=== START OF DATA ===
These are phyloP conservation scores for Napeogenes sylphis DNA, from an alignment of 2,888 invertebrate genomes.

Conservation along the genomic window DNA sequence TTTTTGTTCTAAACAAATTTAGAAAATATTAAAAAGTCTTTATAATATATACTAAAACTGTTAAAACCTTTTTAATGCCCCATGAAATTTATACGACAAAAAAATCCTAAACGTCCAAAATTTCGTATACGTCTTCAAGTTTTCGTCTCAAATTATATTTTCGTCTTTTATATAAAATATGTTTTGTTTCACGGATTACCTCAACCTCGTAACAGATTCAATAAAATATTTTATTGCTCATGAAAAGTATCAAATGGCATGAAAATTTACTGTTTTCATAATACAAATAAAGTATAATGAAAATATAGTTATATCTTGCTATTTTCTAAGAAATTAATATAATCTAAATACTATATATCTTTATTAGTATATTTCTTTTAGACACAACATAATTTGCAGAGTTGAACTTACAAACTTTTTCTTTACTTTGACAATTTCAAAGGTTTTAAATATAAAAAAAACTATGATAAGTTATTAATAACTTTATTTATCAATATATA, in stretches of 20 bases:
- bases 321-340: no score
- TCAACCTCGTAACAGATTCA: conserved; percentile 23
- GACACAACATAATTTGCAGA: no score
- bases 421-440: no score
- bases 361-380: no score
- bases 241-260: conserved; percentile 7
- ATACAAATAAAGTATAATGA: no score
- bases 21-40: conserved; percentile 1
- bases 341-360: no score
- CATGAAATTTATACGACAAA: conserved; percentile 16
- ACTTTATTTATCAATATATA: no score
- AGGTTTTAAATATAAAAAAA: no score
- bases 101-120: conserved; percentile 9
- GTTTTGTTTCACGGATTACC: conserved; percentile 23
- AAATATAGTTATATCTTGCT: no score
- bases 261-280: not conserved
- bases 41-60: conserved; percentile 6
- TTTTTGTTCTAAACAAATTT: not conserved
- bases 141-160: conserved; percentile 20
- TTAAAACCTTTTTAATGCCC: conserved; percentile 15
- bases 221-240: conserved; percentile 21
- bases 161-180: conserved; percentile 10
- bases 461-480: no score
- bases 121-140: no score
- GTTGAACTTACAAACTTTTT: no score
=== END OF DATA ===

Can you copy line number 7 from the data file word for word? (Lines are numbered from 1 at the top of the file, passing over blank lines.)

- bases 361-380: no score